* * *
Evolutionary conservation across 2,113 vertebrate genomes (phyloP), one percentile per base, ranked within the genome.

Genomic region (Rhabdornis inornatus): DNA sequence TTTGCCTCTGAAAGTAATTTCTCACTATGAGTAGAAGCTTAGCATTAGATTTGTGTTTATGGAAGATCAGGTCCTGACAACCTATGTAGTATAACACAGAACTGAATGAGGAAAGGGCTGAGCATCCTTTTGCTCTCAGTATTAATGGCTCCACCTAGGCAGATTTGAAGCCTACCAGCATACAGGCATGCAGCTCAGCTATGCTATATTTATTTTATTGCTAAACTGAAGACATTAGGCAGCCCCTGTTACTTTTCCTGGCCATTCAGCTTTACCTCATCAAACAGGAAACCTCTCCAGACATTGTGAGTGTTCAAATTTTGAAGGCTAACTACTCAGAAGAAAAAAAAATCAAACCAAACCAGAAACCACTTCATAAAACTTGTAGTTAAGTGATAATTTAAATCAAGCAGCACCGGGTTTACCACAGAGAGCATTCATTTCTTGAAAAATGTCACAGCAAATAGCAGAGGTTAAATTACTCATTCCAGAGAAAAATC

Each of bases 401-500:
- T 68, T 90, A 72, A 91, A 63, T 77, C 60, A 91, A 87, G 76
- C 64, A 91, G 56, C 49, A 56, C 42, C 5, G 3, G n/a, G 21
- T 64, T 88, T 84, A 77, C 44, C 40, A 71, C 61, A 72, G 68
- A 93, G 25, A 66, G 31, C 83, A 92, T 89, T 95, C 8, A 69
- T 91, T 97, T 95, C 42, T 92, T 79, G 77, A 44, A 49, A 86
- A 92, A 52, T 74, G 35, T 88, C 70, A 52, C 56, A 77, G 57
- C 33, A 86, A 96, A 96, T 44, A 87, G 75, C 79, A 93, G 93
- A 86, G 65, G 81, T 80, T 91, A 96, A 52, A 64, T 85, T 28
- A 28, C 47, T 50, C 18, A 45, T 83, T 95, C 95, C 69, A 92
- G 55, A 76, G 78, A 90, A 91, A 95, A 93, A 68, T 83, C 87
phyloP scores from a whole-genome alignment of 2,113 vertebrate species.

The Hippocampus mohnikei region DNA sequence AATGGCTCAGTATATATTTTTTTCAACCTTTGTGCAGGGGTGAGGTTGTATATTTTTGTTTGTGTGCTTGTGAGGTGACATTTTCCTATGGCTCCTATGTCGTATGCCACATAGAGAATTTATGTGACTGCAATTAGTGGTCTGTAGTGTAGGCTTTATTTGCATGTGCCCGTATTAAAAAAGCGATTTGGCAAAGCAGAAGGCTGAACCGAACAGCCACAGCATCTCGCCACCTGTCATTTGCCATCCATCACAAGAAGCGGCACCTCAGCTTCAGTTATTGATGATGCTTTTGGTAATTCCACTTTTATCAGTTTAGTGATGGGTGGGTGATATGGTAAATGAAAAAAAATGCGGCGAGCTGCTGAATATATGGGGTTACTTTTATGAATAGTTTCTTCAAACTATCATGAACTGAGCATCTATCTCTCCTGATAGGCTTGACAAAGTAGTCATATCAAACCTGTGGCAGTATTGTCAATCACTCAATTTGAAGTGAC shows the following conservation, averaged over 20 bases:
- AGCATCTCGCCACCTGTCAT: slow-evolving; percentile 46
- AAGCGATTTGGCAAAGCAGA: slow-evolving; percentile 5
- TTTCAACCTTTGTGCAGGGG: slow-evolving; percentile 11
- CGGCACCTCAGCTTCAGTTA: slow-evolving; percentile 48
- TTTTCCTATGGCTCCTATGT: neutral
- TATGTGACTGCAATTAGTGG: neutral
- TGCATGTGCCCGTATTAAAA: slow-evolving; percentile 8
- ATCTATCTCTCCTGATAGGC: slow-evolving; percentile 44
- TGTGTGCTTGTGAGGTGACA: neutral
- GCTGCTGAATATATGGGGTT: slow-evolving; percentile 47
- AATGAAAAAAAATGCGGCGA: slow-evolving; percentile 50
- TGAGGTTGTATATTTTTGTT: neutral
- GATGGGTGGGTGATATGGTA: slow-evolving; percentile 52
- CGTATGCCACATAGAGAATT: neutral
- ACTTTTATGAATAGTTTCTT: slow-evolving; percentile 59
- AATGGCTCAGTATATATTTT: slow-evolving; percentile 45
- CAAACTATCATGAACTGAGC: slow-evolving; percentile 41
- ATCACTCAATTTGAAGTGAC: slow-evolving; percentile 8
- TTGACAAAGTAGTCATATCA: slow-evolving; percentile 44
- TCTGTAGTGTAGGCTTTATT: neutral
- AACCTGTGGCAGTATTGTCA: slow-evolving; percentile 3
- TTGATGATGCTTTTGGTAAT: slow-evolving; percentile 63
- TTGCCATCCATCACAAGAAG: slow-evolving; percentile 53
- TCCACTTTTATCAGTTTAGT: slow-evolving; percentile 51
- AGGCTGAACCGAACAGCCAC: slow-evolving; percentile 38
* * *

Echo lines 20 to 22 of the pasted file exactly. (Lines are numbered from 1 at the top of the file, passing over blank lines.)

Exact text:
- TTTTCCTATGGCTCCTATGT: neutral
- TATGTGACTGCAATTAGTGG: neutral
- TGCATGTGCCCGTATTAAAA: slow-evolving; percentile 8